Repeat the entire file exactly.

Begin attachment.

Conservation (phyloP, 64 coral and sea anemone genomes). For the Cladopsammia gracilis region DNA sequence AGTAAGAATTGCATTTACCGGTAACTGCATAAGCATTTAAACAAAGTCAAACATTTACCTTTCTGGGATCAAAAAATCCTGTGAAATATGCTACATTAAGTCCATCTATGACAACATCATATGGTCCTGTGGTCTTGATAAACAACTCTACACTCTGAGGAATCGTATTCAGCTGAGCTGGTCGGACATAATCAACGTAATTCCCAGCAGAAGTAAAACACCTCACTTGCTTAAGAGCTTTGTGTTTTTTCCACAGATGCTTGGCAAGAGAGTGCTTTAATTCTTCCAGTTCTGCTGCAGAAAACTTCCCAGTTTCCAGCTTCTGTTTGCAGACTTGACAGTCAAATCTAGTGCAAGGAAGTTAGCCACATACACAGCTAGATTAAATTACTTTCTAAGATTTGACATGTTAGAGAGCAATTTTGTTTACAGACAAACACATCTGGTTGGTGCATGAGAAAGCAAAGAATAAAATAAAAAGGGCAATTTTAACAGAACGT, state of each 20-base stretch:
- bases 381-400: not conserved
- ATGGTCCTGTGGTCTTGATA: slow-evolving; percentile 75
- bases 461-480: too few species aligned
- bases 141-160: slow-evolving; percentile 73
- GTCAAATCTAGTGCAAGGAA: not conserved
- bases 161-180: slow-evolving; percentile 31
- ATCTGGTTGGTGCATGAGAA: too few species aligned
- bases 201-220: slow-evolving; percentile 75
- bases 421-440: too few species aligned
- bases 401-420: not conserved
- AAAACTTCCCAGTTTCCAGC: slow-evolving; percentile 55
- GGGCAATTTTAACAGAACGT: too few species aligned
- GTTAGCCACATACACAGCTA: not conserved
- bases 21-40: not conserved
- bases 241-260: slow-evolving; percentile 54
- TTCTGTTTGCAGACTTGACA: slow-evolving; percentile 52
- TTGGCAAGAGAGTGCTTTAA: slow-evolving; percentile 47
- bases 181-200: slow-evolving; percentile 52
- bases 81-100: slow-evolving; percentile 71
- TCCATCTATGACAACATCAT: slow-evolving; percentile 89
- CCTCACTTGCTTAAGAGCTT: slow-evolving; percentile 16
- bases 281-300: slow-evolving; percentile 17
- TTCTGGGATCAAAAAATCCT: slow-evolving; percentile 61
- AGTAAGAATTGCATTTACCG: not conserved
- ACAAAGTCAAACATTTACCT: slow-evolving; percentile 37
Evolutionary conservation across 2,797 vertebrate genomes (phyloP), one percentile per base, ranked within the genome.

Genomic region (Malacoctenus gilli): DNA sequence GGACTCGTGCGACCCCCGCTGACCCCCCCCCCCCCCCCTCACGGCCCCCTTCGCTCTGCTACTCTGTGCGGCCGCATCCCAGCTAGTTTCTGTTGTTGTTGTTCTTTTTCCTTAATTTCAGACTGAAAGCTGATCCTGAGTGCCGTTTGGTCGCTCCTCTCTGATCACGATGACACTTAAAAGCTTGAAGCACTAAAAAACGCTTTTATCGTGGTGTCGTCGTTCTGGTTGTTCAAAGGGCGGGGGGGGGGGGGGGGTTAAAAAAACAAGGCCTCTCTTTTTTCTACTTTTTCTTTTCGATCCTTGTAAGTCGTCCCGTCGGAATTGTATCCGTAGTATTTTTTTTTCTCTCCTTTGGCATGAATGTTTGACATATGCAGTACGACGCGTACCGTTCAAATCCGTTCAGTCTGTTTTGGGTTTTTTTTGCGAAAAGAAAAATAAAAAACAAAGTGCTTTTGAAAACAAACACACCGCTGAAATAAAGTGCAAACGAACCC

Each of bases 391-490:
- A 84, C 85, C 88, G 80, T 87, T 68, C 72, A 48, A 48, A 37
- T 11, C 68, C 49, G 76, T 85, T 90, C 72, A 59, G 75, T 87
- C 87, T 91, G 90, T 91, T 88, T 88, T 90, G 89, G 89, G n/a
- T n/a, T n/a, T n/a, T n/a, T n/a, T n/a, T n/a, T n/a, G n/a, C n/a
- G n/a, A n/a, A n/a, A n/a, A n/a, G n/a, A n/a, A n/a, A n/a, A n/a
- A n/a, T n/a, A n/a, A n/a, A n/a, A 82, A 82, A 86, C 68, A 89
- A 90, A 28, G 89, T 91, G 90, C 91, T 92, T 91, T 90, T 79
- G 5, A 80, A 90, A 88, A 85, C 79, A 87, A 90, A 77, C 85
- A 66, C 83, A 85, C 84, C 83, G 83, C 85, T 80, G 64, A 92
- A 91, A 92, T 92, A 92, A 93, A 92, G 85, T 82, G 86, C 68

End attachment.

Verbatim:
Conservation (phyloP, 64 coral and sea anemone genomes). For the Cladopsammia gracilis region DNA sequence AGTAAGAATTGCATTTACCGGTAACTGCATAAGCATTTAAACAAAGTCAAACATTTACCTTTCTGGGATCAAAAAATCCTGTGAAATATGCTACATTAAGTCCATCTATGACAACATCATATGGTCCTGTGGTCTTGATAAACAACTCTACACTCTGAGGAATCGTATTCAGCTGAGCTGGTCGGACATAATCAACGTAATTCCCAGCAGAAGTAAAACACCTCACTTGCTTAAGAGCTTTGTGTTTTTTCCACAGATGCTTGGCAAGAGAGTGCTTTAATTCTTCCAGTTCTGCTGCAGAAAACTTCCCAGTTTCCAGCTTCTGTTTGCAGACTTGACAGTCAAATCTAGTGCAAGGAAGTTAGCCACATACACAGCTAGATTAAATTACTTTCTAAGATTTGACATGTTAGAGAGCAATTTTGTTTACAGACAAACACATCTGGTTGGTGCATGAGAAAGCAAAGAATAAAATAAAAAGGGCAATTTTAACAGAACGT, state of each 20-base stretch:
- bases 381-400: not conserved
- ATGGTCCTGTGGTCTTGATA: slow-evolving; percentile 75
- bases 461-480: too few species aligned
- bases 141-160: slow-evolving; percentile 73
- GTCAAATCTAGTGCAAGGAA: not conserved
- bases 161-180: slow-evolving; percentile 31
- ATCTGGTTGGTGCATGAGAA: too few species aligned
- bases 201-220: slow-evolving; percentile 75
- bases 421-440: too few species aligned
- bases 401-420: not conserved
- AAAACTTCCCAGTTTCCAGC: slow-evolving; percentile 55
- GGGCAATTTTAACAGAACGT: too few species aligned
- GTTAGCCACATACACAGCTA: not conserved
- bases 21-40: not conserved
- bases 241-260: slow-evolving; percentile 54
- TTCTGTTTGCAGACTTGACA: slow-evolving; percentile 52
- TTGGCAAGAGAGTGCTTTAA: slow-evolving; percentile 47
- bases 181-200: slow-evolving; percentile 52
- bases 81-100: slow-evolving; percentile 71
- TCCATCTATGACAACATCAT: slow-evolving; percentile 89
- CCTCACTTGCTTAAGAGCTT: slow-evolving; percentile 16
- bases 281-300: slow-evolving; percentile 17
- TTCTGGGATCAAAAAATCCT: slow-evolving; percentile 61
- AGTAAGAATTGCATTTACCG: not conserved
- ACAAAGTCAAACATTTACCT: slow-evolving; percentile 37
Evolutionary conservation across 2,797 vertebrate genomes (phyloP), one percentile per base, ranked within the genome.

Genomic region (Malacoctenus gilli): DNA sequence GGACTCGTGCGACCCCCGCTGACCCCCCCCCCCCCCCCTCACGGCCCCCTTCGCTCTGCTACTCTGTGCGGCCGCATCCCAGCTAGTTTCTGTTGTTGTTGTTCTTTTTCCTTAATTTCAGACTGAAAGCTGATCCTGAGTGCCGTTTGGTCGCTCCTCTCTGATCACGATGACACTTAAAAGCTTGAAGCACTAAAAAACGCTTTTATCGTGGTGTCGTCGTTCTGGTTGTTCAAAGGGCGGGGGGGGGGGGGGGGTTAAAAAAACAAGGCCTCTCTTTTTTCTACTTTTTCTTTTCGATCCTTGTAAGTCGTCCCGTCGGAATTGTATCCGTAGTATTTTTTTTTCTCTCCTTTGGCATGAATGTTTGACATATGCAGTACGACGCGTACCGTTCAAATCCGTTCAGTCTGTTTTGGGTTTTTTTTGCGAAAAGAAAAATAAAAAACAAAGTGCTTTTGAAAACAAACACACCGCTGAAATAAAGTGCAAACGAACCC

Each of bases 391-490:
- A 84, C 85, C 88, G 80, T 87, T 68, C 72, A 48, A 48, A 37
- T 11, C 68, C 49, G 76, T 85, T 90, C 72, A 59, G 75, T 87
- C 87, T 91, G 90, T 91, T 88, T 88, T 90, G 89, G 89, G n/a
- T n/a, T n/a, T n/a, T n/a, T n/a, T n/a, T n/a, T n/a, G n/a, C n/a
- G n/a, A n/a, A n/a, A n/a, A n/a, G n/a, A n/a, A n/a, A n/a, A n/a
- A n/a, T n/a, A n/a, A n/a, A n/a, A 82, A 82, A 86, C 68, A 89
- A 90, A 28, G 89, T 91, G 90, C 91, T 92, T 91, T 90, T 79
- G 5, A 80, A 90, A 88, A 85, C 79, A 87, A 90, A 77, C 85
- A 66, C 83, A 85, C 84, C 83, G 83, C 85, T 80, G 64, A 92
- A 91, A 92, T 92, A 92, A 93, A 92, G 85, T 82, G 86, C 68